It’s said children thrive on routine.

In this episode, Ayelet discusses the topics of routines and rituals.

We cover ways to maximize routines and ritual experiences by embedding them with value – promoting the inherent ways they promote development, and helping us enjoy the interaction!

Below is a transcript of this week’s “Developmental Thought,” an excerpt from the full episode. For additional information, music, play ideas and the complete interactive family experience, please listen to the entire episode.

Last week, we spoke briefly about routines and rituals, and now I’d like to delve into this a bit deeper. First, I’d like to mention that what we can refer to as “caregiving routines” are often the most powerful opportunities for learning.

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These are the experiences that babies have regularly and consistently throughout each and every day. Not only is your baby experiencing – and participating in – daily routines, she is also learning about interaction. In addition, she will eventually learn to make predictions about what will come next and therefore anticipate transitions between activities more smoothly.

Traditionally, we think of these caregiving routines as events like:

  • waking up
  • going to sleep
  • bath time
  • eating / nursing / feeding
  • diaper changes

Daily Routine

Even daily routines can become special moments for you and your baby – we knowthat it’s that social/emotional bond with one or more caregivers that really contributes to a young baby’s development. I think it can be helpful sometimes to think about the fact that even changing your baby’s diaper can become a really stimulating, nurturing, rich moment between the two of you! Making these times more distinctive for you and your baby, and adding other special moments throughout the day to add “ritual” to your life, can be incredibly simple things!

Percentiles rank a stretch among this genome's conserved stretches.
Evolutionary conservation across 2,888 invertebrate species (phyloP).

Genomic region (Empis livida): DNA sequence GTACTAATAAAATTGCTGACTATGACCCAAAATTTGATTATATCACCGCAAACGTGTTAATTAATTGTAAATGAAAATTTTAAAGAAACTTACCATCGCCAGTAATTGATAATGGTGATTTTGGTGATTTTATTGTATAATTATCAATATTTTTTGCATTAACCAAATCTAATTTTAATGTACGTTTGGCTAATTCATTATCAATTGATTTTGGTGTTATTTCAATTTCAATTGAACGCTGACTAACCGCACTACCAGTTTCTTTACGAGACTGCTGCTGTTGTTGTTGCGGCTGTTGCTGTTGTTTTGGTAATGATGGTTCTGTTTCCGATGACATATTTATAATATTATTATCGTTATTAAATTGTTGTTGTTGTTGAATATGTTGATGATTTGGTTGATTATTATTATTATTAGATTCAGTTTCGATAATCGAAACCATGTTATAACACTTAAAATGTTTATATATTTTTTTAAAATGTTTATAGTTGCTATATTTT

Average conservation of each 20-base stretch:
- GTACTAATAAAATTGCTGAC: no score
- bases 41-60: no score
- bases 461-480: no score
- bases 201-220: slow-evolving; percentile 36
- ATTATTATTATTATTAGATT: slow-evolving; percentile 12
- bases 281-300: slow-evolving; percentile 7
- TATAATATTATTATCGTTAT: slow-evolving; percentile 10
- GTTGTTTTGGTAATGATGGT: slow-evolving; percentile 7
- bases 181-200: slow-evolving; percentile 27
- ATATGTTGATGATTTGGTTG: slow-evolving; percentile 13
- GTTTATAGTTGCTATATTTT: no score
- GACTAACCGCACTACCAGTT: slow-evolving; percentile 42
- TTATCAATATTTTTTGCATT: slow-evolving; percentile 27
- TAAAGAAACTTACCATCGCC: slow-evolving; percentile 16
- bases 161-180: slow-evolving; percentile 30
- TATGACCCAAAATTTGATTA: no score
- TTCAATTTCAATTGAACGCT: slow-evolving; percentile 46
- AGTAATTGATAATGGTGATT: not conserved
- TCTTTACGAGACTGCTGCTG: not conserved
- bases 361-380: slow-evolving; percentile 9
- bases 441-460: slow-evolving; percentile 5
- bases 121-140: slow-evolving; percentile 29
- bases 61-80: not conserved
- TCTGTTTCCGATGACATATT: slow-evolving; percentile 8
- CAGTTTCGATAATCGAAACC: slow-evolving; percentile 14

You might sing a special song or say a particular phrase during these moments – it could be something you have heard or liked, or something a family member said to you when you were young. For instance, when your baby wakes up to start the day, you could look out the window and sing a little ditty about the sun, or talk about the weather outside. Even saying something in a silly voice to prepare her for the next activity, like, “stiiiiinky diaper! It’s tiiiiiime for a new one!” will provide a consistent cue for your baby to learn what comes next, at the same time creating a unique ritual shared by the two of you!

Create Ritual

You also might add your own rituals – these can be things you do on a daily basis or to mark special or rare occasions, highlighting different aspects of various events. Think about what you can do to transition from one part of the daily routine to the next.

I find that music can be a really powerful tool in this. When we introduce songs to mark different parts of our routines, we are using a really cool auditory experience to make associations. For example, we sing a hello song at the beginning of each of these episodes, and a good-bye song at the end. As you continue to listen, your baby will learn to associate these songs with the beginning and end of this experience… but you can take it further than that. A good-bye song can really help with transitions, for instance. So a little one who doesn’t think she’s ready to get out of the bath might really benefit from additional types of cues than the standard “we’re going to get out in another minute.” Engaging your baby in the process of saying good-bye to all the bath things, making it into a game where you wait for her to point to the next one before you sing to it, or simply going around to each item and singing about every one “good-bye to the duck, good-bye to the water, good-bye to the spout, good-bye to the shampoo!” allows her to feel like the fun is still happening, lightening the mood even though it signals a transition out of her preferred activity. Making a habit of these types of silly interventions in the early days before your baby has an opinion one way or the other about it can help keep everybody on track. It may not work every time, but it’s a tool.

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